Full Text Available ... Are you curious about how inflammation from chronic diseases can cause iron-deficiency anemia? Read more When there is ... DBDR) is a leader in research on the causes, prevention, and treatment of blood diseases, including iron-deficiency anemia. Search the NIH Research ...

  8. Nutritional iron deficiency

    NARCIS (Netherlands)

    Zimmermann, M.B.; Hurrell, R.F.

    2007-01-01

    Iron deficiency is one of the leading risk factors for disability and death worldwide, affecting an estimated 2 billion people. Nutritional iron deficiency arises when physiological requirements cannot be met by iron absorption from diet. Dietary iron bioavailability is low in populations consuming

  9. Iron-Deficiency Anemia

    Medline Plus

    Full Text Available ... Topics section only, or the News and Resources section. NHLBI Entire Site NHLBI Entire Site Health ... español Iron-deficiency anemia is a common type of anemia that occurs if you do not have enough iron in your body. People with mild or moderate iron-deficiency anemia ...

  10. Iron-Deficiency Anemia

    Medline Plus

    Full Text Available ... for iron-deficiency anemia. Lifestyle habits Certain lifestyle habits may increase your risk for iron-deficiency anemia, including: Vegetarian or vegan eating patterns. Not eating enough iron-rich foods, such as meat and fish, may result in ...

  11. Iron-Deficiency Anemia

    Medline Plus

    Full Text Available ... blood cells. Iron-deficiency anemia usually develops over time because your body’s intake of iron is too ... clamping of your newborn’s umbilical cord at the time of delivery. This may help prevent iron-deficiency ...

  12. Iron-Deficiency Anemia

    Medline Plus

    Full Text Available ... other conditions that can cause iron-deficiency anemia. Blood tests to screen for iron-deficiency anemia To screen ... check the size of your liver and spleen. Blood tests Based on results from blood tests to screen ...

  13. Iron-Deficiency Anemia

    Medline Plus

    Full Text Available ... also are hoping to determine which iron supplements work best to treat iron-deficiency anemia in children who do not consume the daily recommended amount of iron. Read less Participate in NHLBI Clinical Trials We lead or sponsor many studies related to iron-deficiency anemia. See if you ...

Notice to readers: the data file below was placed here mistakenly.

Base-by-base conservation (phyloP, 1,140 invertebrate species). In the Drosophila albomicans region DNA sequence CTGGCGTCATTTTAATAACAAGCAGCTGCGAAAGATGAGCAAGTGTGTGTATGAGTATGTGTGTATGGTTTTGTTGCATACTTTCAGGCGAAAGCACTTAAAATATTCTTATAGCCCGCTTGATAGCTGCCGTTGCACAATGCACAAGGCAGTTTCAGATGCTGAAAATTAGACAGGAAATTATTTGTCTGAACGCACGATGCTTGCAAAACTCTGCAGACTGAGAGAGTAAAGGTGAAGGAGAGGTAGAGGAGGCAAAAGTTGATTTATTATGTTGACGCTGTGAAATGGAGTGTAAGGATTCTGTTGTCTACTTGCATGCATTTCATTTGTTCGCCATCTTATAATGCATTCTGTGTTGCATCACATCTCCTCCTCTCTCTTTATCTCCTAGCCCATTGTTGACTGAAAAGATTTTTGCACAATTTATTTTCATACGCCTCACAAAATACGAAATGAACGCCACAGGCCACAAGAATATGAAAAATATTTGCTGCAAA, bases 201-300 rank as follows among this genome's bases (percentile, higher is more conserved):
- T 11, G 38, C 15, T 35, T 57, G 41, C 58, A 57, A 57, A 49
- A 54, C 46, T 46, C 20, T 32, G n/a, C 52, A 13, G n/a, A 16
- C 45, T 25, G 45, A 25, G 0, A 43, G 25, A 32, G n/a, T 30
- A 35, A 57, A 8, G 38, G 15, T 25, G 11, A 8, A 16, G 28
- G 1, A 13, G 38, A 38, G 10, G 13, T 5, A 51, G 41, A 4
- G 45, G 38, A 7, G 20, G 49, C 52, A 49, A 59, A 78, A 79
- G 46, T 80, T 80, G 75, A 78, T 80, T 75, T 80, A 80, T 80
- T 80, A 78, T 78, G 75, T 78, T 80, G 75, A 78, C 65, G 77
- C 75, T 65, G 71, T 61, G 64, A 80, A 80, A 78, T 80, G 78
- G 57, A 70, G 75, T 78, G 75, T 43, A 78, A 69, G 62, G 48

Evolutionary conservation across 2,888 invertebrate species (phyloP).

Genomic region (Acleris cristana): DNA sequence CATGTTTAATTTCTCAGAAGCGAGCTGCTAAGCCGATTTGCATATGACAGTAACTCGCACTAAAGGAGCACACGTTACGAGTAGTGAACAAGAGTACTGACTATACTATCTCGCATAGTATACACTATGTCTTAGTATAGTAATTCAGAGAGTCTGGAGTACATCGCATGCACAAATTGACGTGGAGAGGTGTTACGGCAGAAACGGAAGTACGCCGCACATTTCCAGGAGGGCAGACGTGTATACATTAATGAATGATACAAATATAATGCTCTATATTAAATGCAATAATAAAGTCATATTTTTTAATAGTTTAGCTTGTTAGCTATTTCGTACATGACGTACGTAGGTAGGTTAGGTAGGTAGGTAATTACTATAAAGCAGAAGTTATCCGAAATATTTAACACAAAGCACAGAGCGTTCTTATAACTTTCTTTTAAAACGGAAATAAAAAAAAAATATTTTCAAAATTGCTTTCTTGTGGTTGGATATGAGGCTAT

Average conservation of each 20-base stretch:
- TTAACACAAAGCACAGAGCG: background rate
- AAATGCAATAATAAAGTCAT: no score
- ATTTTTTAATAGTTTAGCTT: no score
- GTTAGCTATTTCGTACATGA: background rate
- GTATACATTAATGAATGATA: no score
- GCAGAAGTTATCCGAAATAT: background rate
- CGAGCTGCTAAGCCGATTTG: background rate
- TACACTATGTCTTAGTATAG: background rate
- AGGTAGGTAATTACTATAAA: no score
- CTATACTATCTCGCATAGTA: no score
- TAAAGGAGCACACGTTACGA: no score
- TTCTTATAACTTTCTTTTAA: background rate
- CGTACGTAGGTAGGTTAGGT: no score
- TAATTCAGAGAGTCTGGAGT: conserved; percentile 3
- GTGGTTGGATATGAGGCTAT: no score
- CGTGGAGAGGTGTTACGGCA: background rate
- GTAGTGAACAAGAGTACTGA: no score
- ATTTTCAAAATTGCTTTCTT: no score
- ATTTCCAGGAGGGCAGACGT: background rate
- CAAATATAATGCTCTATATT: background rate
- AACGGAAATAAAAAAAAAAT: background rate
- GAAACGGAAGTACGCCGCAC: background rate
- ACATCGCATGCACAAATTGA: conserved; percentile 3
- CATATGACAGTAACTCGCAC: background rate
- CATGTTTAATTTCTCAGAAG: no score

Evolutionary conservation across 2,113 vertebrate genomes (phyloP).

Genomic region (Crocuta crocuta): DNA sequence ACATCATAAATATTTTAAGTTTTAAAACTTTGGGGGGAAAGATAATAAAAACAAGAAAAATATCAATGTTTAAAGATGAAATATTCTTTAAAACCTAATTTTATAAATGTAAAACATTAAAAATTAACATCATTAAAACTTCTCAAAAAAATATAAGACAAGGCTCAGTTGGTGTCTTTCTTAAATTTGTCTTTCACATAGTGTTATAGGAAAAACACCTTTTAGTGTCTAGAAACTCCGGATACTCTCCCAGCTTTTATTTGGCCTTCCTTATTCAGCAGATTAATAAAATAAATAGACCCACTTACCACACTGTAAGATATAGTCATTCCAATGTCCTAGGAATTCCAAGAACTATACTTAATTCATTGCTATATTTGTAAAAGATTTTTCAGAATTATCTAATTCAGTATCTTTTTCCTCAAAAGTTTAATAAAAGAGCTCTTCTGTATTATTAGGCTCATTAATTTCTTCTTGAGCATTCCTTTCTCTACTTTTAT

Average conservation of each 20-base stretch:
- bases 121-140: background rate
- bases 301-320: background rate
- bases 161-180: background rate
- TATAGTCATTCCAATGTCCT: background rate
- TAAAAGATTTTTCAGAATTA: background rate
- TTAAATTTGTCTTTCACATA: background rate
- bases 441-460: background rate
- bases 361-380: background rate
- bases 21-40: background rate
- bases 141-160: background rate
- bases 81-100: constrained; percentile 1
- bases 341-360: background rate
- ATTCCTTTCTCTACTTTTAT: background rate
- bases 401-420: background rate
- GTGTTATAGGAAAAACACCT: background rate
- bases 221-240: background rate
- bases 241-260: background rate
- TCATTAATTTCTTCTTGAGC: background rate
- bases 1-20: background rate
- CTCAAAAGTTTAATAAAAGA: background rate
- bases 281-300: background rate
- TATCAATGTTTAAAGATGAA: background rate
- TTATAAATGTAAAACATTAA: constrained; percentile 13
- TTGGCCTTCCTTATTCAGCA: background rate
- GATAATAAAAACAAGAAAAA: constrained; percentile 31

14. Iron-Deficiency Anemia

    Medline Plus

    Full Text Available ... en español Iron-deficiency anemia is a common type of anemia that occurs if you do not ... iron-deficiency anemia and help rule out other types of anemia. Treatment will explain treatment-related complications ...

  15. Iron-Deficiency Anemia

    Medline Plus

    Full Text Available ... anemia. Return to Signs, Symptoms, and Complications to review signs and symptoms as well as complications from iron-deficiency ... NIH]) Heavy Menstrual Bleeding (Centers for Disease Control and ... Dietary Supplement Fact Sheet (NIH) Iron-Deficiency Anemia (National Library ...

  16. Iron deficiency anemia

    Science.gov (United States)

    Anemia - iron deficiency ... iron from old red blood cells. Iron deficiency anemia develops when your body's iron stores run low. ... You may have no symptoms if the anemia is mild. Most of the time, ... slowly. Symptoms may include: Feeling weak or tired more often ...

  17. Iron-Deficiency Anemia

    Medline Plus

    Full Text Available ... be at risk for iron-deficiency anemia. Lifestyle habits Certain lifestyle habits may increase your risk for iron-deficiency anemia, ... you are experiencing side effects such as a bad metallic taste, vomiting, diarrhea, constipation, or upset stomach. ...

  18. Iron-Deficiency Anemia

    Medline Plus